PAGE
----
Ok, so I blew one of my 2016 resolutions last year---to keep an active, monthly music blog…Nice idea, but just didn’t keep up. Not going to make the same declaration, but since I’m almost done with a new recording, which should be out out in the next month or so, I figure I’ll jump start this process again.
So now that 2016 is gone, I can publish my “Best of” list. I usually wait until the first week in January just in case someone drops a great, phenomenal record the night of Dec. 31, before midnight. Nothing caught my ear, since New Year’s Eve, so here goes. Usual drill, I’ll give you my absolute favorite, and then in no particular order a loose approximate top musical dozen IMHO for 2016. This was a good year-lots of great stuff-my fave:
Peter Wolf-“A Cure For Loneliness” - Just a real simple, rootsy album, with great feel, and great songs. Everyone of this guy’s solo discs have been strong, and this one is no exception. I’ve always been a fan of the Geils band, even in its ultra commercial success mode, and part of that admiration was the relentless commitment and energy that Wolf brought to the mix. You hear that on the this record-this guy is singing from the heart, he’s laughing, he’s got the blues, and he can toss out a full blown rocker. I caught him at the Bowery Ballroom this past February. Best concert I saw all year. Hands down. Maybe someday I can make a record this good-but I doubt it.
Other records I couldn’t stop playing this year:
Sturgill Simpson- “A Sailor’s Guide to Earth” - Yea I know it’s nominated for album of the year. but even the Grammys get it right once in a while. This album is like a beautiful painting. Aching tunes, rich musical texture, and stellar musicianship. And a great Nirvana cover.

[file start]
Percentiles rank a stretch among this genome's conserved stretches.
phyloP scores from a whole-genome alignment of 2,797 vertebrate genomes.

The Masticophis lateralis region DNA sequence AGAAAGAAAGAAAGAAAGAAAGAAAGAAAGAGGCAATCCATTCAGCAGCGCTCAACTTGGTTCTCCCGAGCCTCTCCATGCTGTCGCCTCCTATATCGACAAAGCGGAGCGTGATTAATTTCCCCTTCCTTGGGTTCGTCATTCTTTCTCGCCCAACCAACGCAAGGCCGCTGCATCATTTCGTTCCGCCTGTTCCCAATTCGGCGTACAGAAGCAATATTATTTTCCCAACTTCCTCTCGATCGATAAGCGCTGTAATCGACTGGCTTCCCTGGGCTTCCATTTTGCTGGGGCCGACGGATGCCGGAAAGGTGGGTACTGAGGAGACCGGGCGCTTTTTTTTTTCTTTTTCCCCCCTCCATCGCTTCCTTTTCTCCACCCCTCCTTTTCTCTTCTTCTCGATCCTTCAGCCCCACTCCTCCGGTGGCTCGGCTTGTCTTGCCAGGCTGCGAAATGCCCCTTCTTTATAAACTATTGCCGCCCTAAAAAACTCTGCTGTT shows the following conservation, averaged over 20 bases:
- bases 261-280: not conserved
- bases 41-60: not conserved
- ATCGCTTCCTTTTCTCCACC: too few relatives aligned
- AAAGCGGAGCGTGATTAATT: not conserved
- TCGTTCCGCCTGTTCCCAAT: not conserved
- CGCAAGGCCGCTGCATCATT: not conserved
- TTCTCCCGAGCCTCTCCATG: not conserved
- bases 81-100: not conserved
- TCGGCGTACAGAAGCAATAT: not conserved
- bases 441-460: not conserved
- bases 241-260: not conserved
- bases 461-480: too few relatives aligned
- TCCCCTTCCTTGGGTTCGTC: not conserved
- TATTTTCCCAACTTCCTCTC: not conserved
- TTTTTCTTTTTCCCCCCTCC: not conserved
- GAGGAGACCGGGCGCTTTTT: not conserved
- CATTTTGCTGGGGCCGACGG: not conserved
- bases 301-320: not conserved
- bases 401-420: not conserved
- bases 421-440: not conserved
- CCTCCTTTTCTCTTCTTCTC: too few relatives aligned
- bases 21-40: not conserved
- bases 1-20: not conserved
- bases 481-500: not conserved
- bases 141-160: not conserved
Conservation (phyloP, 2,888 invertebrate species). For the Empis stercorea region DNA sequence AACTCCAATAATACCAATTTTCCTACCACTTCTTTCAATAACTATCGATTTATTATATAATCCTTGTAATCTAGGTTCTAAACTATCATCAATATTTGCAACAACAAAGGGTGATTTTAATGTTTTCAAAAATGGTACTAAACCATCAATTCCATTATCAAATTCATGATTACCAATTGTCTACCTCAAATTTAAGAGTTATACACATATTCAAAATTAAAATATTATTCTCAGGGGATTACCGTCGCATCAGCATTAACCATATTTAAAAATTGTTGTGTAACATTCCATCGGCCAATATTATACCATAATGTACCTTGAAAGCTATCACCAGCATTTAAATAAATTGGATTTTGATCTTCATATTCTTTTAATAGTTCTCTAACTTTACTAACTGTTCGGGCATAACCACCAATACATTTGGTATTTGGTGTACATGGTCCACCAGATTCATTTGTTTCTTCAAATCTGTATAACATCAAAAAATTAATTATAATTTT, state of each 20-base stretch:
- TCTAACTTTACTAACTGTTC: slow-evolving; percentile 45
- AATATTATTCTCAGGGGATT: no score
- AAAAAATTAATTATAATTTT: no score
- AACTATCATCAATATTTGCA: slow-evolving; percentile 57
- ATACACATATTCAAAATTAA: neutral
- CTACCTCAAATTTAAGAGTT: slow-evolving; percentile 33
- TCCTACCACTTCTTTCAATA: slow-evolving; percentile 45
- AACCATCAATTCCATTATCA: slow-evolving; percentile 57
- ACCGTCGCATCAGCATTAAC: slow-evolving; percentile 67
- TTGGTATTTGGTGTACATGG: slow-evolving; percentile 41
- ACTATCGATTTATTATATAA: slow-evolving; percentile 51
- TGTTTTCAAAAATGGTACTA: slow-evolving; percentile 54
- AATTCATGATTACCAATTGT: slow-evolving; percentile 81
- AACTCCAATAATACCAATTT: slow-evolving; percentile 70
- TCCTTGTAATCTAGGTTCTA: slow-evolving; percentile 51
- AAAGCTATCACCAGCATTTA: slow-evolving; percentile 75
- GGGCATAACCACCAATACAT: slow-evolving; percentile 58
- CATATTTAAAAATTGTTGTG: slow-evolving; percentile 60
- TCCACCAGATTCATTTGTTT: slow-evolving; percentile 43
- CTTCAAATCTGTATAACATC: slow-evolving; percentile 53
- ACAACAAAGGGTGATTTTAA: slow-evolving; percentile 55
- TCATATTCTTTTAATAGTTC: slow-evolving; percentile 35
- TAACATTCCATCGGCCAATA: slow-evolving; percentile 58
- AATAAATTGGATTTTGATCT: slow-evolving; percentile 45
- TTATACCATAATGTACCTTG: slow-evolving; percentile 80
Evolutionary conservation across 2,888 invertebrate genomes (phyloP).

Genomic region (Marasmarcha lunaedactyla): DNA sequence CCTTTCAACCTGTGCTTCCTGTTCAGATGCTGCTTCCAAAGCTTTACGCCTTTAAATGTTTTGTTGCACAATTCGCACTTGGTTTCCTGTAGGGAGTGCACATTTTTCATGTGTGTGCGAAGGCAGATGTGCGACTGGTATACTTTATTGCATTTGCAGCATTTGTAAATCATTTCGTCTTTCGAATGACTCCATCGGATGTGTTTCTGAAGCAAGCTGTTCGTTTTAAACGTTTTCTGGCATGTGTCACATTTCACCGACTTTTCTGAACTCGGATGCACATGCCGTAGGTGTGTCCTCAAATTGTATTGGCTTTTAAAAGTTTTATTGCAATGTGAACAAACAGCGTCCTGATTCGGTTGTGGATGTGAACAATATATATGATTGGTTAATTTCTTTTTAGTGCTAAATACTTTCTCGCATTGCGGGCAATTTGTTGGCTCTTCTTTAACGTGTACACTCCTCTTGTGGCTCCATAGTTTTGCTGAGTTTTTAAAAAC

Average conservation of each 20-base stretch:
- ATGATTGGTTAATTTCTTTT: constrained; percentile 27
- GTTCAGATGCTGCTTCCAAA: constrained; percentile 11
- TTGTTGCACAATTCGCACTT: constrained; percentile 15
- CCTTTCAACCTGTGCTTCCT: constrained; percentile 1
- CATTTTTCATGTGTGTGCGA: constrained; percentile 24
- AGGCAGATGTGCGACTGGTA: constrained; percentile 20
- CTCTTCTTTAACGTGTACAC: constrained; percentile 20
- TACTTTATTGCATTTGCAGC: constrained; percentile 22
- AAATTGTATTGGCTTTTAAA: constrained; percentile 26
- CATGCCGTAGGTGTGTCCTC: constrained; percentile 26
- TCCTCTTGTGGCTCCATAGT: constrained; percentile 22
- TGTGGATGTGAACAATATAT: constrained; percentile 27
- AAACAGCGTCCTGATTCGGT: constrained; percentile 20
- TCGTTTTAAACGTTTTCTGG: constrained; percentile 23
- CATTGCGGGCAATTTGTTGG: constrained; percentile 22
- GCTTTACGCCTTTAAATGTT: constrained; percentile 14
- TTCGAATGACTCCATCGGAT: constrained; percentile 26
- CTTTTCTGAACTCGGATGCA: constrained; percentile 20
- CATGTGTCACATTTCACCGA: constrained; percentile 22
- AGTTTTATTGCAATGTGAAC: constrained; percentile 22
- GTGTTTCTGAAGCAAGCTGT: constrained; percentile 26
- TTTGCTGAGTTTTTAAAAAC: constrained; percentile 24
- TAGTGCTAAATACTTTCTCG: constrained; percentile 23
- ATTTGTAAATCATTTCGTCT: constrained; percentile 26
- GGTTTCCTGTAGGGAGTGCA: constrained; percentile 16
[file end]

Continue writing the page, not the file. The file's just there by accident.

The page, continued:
Yarn- “This is the Year”- From Tennessee, then Brooklyn, then back down south, if you have a chance to catch Yarn live, do it. They’ve been kicking around for a while, and have a number of records out. This is the first one I’ve picked up, and I love it. Low key, great country flavored tunes-just bar room solid. These guys tell great stories and make them real easy to listen to. One of my favorite songs of the year- “Sweet Dolly”- the band’s ode to Ms. Parton. Just an honest, innocent remembrance of falling in love with her when she appeared on the Tonight Show. How can you go wrong when a tune makes you smile?
Cymbals Eat Guitars- “Pretty Years”- All I really know about this band is that they allegedly come from Staten Island, and this is their fourth release. This is no country album. A fair share of distortion, guitars and overdriven production across all the tracks, but good tunes. There’s something in this mix that reminds me of the Clash….not sure if its in the guitars or the Strummer/Simonon/Jones flavored vocals. “Wish” is my favorite song of the year-play it loud.
Alejandro Escovedo -“Burn Something Beautiful” -Escovedo is just a badass. Simple tunes, telling stories, with guitars. His past few records have been stellar, and this one doesn’t miss. Lot’s of NYC tribute references here- somebody spent some time on the lower east side at one point, but he also writes a killer love tune. AE gut-punches you on the opening track with massive guitar chords- but somehow, like with so many of his other albums, he puts across songs with both energy and sensitivity that is sustained tune after tune. If there’s one singer-songwriter who can plug in and roll a little louder than the rest, its this guy.